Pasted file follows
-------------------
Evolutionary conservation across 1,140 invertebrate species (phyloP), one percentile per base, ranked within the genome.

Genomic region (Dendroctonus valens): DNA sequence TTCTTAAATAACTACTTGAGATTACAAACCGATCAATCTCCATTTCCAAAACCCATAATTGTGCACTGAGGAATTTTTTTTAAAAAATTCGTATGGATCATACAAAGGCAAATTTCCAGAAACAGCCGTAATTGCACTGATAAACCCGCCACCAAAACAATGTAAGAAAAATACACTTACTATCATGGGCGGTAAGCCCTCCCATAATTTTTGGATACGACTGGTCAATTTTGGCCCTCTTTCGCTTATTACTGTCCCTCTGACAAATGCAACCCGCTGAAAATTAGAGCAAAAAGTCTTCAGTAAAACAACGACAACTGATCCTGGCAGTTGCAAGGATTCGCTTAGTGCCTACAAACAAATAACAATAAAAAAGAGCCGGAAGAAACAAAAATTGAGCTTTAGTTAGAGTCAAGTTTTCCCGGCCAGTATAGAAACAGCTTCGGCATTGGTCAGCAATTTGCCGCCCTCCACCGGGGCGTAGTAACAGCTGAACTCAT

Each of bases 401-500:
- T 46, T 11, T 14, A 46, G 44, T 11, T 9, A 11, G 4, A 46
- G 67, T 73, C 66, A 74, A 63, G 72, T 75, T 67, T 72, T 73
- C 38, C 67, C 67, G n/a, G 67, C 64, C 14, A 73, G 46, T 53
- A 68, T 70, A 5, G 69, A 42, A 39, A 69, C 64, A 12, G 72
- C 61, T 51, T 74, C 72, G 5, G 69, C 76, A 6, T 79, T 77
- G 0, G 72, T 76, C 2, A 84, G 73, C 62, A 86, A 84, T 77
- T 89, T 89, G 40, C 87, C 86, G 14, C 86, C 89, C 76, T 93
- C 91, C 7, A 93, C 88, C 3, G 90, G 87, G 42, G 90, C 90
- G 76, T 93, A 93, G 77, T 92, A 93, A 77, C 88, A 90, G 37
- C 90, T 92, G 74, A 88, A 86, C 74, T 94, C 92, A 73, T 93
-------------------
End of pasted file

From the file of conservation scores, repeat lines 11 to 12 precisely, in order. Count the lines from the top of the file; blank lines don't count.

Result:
- C 91, C 7, A 93, C 88, C 3, G 90, G 87, G 42, G 90, C 90
- G 76, T 93, A 93, G 77, T 92, A 93, A 77, C 88, A 90, G 37